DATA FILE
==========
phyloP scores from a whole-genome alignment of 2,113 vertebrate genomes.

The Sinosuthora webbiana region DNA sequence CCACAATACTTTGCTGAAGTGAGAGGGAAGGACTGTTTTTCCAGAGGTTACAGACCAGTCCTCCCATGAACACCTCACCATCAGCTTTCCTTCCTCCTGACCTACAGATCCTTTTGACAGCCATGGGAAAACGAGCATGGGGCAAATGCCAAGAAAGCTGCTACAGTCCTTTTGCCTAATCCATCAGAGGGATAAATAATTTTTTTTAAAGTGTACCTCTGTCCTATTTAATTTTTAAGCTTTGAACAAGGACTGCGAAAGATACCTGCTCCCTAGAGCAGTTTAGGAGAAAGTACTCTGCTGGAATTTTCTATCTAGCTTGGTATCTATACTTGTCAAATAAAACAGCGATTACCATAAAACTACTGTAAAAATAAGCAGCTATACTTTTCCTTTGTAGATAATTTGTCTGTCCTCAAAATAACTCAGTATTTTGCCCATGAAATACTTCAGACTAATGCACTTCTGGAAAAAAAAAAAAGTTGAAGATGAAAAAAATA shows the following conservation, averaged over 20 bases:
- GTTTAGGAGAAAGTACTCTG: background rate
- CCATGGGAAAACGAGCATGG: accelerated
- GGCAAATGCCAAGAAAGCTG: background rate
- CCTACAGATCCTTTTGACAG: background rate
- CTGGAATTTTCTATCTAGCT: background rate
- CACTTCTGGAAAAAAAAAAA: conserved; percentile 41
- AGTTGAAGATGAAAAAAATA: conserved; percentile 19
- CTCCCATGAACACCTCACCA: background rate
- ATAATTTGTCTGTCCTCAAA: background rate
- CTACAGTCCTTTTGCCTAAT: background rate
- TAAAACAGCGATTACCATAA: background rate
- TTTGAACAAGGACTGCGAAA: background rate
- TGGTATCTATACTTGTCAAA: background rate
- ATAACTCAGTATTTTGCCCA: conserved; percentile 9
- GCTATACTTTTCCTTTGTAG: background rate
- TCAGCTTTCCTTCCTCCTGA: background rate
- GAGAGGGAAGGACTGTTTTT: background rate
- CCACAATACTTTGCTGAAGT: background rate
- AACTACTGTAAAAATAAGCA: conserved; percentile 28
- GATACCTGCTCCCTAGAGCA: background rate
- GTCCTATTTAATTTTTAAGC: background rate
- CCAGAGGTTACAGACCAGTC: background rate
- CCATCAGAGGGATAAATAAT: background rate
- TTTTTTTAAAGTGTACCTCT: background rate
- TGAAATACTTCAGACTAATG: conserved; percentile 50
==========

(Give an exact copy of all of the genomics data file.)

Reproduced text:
phyloP scores from a whole-genome alignment of 2,113 vertebrate genomes.

The Sinosuthora webbiana region DNA sequence CCACAATACTTTGCTGAAGTGAGAGGGAAGGACTGTTTTTCCAGAGGTTACAGACCAGTCCTCCCATGAACACCTCACCATCAGCTTTCCTTCCTCCTGACCTACAGATCCTTTTGACAGCCATGGGAAAACGAGCATGGGGCAAATGCCAAGAAAGCTGCTACAGTCCTTTTGCCTAATCCATCAGAGGGATAAATAATTTTTTTTAAAGTGTACCTCTGTCCTATTTAATTTTTAAGCTTTGAACAAGGACTGCGAAAGATACCTGCTCCCTAGAGCAGTTTAGGAGAAAGTACTCTGCTGGAATTTTCTATCTAGCTTGGTATCTATACTTGTCAAATAAAACAGCGATTACCATAAAACTACTGTAAAAATAAGCAGCTATACTTTTCCTTTGTAGATAATTTGTCTGTCCTCAAAATAACTCAGTATTTTGCCCATGAAATACTTCAGACTAATGCACTTCTGGAAAAAAAAAAAAGTTGAAGATGAAAAAAATA shows the following conservation, averaged over 20 bases:
- GTTTAGGAGAAAGTACTCTG: background rate
- CCATGGGAAAACGAGCATGG: accelerated
- GGCAAATGCCAAGAAAGCTG: background rate
- CCTACAGATCCTTTTGACAG: background rate
- CTGGAATTTTCTATCTAGCT: background rate
- CACTTCTGGAAAAAAAAAAA: conserved; percentile 41
- AGTTGAAGATGAAAAAAATA: conserved; percentile 19
- CTCCCATGAACACCTCACCA: background rate
- ATAATTTGTCTGTCCTCAAA: background rate
- CTACAGTCCTTTTGCCTAAT: background rate
- TAAAACAGCGATTACCATAA: background rate
- TTTGAACAAGGACTGCGAAA: background rate
- TGGTATCTATACTTGTCAAA: background rate
- ATAACTCAGTATTTTGCCCA: conserved; percentile 9
- GCTATACTTTTCCTTTGTAG: background rate
- TCAGCTTTCCTTCCTCCTGA: background rate
- GAGAGGGAAGGACTGTTTTT: background rate
- CCACAATACTTTGCTGAAGT: background rate
- AACTACTGTAAAAATAAGCA: conserved; percentile 28
- GATACCTGCTCCCTAGAGCA: background rate
- GTCCTATTTAATTTTTAAGC: background rate
- CCAGAGGTTACAGACCAGTC: background rate
- CCATCAGAGGGATAAATAAT: background rate
- TTTTTTTAAAGTGTACCTCT: background rate
- TGAAATACTTCAGACTAATG: conserved; percentile 50